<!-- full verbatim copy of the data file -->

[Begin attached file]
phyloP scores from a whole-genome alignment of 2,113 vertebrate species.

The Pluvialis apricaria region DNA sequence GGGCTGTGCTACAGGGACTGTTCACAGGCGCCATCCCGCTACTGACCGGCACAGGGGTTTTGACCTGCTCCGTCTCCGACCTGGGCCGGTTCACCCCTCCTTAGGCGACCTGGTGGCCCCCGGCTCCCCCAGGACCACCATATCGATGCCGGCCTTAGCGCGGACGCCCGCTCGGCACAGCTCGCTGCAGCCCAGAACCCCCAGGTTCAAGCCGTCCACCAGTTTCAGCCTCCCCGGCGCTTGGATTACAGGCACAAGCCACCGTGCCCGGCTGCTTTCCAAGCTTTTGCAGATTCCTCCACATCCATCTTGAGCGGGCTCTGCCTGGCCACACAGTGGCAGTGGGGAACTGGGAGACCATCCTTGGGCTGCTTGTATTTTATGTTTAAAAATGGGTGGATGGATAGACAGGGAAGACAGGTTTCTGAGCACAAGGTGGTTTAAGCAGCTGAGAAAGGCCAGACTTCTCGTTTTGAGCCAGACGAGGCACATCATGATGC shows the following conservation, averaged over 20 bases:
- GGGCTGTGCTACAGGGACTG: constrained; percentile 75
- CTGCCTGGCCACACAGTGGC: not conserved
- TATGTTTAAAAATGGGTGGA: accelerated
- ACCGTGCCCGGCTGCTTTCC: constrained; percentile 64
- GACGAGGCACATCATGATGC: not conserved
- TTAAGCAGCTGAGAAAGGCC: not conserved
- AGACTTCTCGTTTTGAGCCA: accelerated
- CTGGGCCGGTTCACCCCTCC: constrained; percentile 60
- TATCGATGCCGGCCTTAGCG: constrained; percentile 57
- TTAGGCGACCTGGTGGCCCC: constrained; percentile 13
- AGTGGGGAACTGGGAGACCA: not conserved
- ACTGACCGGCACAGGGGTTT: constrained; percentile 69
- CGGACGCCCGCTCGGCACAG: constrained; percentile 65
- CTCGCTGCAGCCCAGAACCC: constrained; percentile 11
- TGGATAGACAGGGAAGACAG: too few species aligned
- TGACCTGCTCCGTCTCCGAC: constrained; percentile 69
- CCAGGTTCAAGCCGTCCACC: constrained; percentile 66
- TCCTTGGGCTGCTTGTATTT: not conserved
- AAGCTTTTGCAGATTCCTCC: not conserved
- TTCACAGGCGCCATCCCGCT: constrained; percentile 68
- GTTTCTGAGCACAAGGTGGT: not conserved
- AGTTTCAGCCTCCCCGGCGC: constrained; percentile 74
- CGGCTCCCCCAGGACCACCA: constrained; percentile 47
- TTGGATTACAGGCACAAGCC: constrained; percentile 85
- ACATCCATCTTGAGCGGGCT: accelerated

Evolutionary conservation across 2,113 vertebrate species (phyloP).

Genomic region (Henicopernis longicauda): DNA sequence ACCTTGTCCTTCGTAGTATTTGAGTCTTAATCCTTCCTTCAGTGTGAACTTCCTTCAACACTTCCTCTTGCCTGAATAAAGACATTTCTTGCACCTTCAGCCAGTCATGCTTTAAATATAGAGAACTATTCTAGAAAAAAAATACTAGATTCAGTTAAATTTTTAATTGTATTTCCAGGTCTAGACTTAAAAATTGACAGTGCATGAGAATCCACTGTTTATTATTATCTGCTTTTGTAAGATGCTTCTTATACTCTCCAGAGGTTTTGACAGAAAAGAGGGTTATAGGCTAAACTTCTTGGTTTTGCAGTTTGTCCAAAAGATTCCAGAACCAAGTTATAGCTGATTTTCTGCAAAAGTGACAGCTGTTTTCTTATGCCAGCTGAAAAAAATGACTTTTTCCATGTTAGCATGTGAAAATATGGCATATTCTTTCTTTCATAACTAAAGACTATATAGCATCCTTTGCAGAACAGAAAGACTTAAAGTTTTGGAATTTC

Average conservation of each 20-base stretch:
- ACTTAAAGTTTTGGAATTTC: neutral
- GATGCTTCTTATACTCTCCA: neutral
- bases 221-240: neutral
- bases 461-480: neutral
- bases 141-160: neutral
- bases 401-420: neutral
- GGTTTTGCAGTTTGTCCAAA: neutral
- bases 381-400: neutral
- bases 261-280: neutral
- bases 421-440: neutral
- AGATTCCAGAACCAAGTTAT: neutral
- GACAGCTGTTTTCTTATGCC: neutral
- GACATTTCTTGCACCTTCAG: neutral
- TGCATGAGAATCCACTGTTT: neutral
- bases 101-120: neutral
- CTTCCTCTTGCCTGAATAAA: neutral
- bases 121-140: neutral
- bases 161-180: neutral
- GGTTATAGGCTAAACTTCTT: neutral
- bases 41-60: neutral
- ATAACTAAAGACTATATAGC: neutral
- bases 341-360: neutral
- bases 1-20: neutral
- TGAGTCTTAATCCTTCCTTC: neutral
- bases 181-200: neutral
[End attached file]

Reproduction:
phyloP scores from a whole-genome alignment of 2,113 vertebrate species.

The Pluvialis apricaria region DNA sequence GGGCTGTGCTACAGGGACTGTTCACAGGCGCCATCCCGCTACTGACCGGCACAGGGGTTTTGACCTGCTCCGTCTCCGACCTGGGCCGGTTCACCCCTCCTTAGGCGACCTGGTGGCCCCCGGCTCCCCCAGGACCACCATATCGATGCCGGCCTTAGCGCGGACGCCCGCTCGGCACAGCTCGCTGCAGCCCAGAACCCCCAGGTTCAAGCCGTCCACCAGTTTCAGCCTCCCCGGCGCTTGGATTACAGGCACAAGCCACCGTGCCCGGCTGCTTTCCAAGCTTTTGCAGATTCCTCCACATCCATCTTGAGCGGGCTCTGCCTGGCCACACAGTGGCAGTGGGGAACTGGGAGACCATCCTTGGGCTGCTTGTATTTTATGTTTAAAAATGGGTGGATGGATAGACAGGGAAGACAGGTTTCTGAGCACAAGGTGGTTTAAGCAGCTGAGAAAGGCCAGACTTCTCGTTTTGAGCCAGACGAGGCACATCATGATGC shows the following conservation, averaged over 20 bases:
- GGGCTGTGCTACAGGGACTG: constrained; percentile 75
- CTGCCTGGCCACACAGTGGC: not conserved
- TATGTTTAAAAATGGGTGGA: accelerated
- ACCGTGCCCGGCTGCTTTCC: constrained; percentile 64
- GACGAGGCACATCATGATGC: not conserved
- TTAAGCAGCTGAGAAAGGCC: not conserved
- AGACTTCTCGTTTTGAGCCA: accelerated
- CTGGGCCGGTTCACCCCTCC: constrained; percentile 60
- TATCGATGCCGGCCTTAGCG: constrained; percentile 57
- TTAGGCGACCTGGTGGCCCC: constrained; percentile 13
- AGTGGGGAACTGGGAGACCA: not conserved
- ACTGACCGGCACAGGGGTTT: constrained; percentile 69
- CGGACGCCCGCTCGGCACAG: constrained; percentile 65
- CTCGCTGCAGCCCAGAACCC: constrained; percentile 11
- TGGATAGACAGGGAAGACAG: too few species aligned
- TGACCTGCTCCGTCTCCGAC: constrained; percentile 69
- CCAGGTTCAAGCCGTCCACC: constrained; percentile 66
- TCCTTGGGCTGCTTGTATTT: not conserved
- AAGCTTTTGCAGATTCCTCC: not conserved
- TTCACAGGCGCCATCCCGCT: constrained; percentile 68
- GTTTCTGAGCACAAGGTGGT: not conserved
- AGTTTCAGCCTCCCCGGCGC: constrained; percentile 74
- CGGCTCCCCCAGGACCACCA: constrained; percentile 47
- TTGGATTACAGGCACAAGCC: constrained; percentile 85
- ACATCCATCTTGAGCGGGCT: accelerated

Evolutionary conservation across 2,113 vertebrate species (phyloP).

Genomic region (Henicopernis longicauda): DNA sequence ACCTTGTCCTTCGTAGTATTTGAGTCTTAATCCTTCCTTCAGTGTGAACTTCCTTCAACACTTCCTCTTGCCTGAATAAAGACATTTCTTGCACCTTCAGCCAGTCATGCTTTAAATATAGAGAACTATTCTAGAAAAAAAATACTAGATTCAGTTAAATTTTTAATTGTATTTCCAGGTCTAGACTTAAAAATTGACAGTGCATGAGAATCCACTGTTTATTATTATCTGCTTTTGTAAGATGCTTCTTATACTCTCCAGAGGTTTTGACAGAAAAGAGGGTTATAGGCTAAACTTCTTGGTTTTGCAGTTTGTCCAAAAGATTCCAGAACCAAGTTATAGCTGATTTTCTGCAAAAGTGACAGCTGTTTTCTTATGCCAGCTGAAAAAAATGACTTTTTCCATGTTAGCATGTGAAAATATGGCATATTCTTTCTTTCATAACTAAAGACTATATAGCATCCTTTGCAGAACAGAAAGACTTAAAGTTTTGGAATTTC

Average conservation of each 20-base stretch:
- ACTTAAAGTTTTGGAATTTC: neutral
- GATGCTTCTTATACTCTCCA: neutral
- bases 221-240: neutral
- bases 461-480: neutral
- bases 141-160: neutral
- bases 401-420: neutral
- GGTTTTGCAGTTTGTCCAAA: neutral
- bases 381-400: neutral
- bases 261-280: neutral
- bases 421-440: neutral
- AGATTCCAGAACCAAGTTAT: neutral
- GACAGCTGTTTTCTTATGCC: neutral
- GACATTTCTTGCACCTTCAG: neutral
- TGCATGAGAATCCACTGTTT: neutral
- bases 101-120: neutral
- CTTCCTCTTGCCTGAATAAA: neutral
- bases 121-140: neutral
- bases 161-180: neutral
- GGTTATAGGCTAAACTTCTT: neutral
- bases 41-60: neutral
- ATAACTAAAGACTATATAGC: neutral
- bases 341-360: neutral
- bases 1-20: neutral
- TGAGTCTTAATCCTTCCTTC: neutral
- bases 181-200: neutral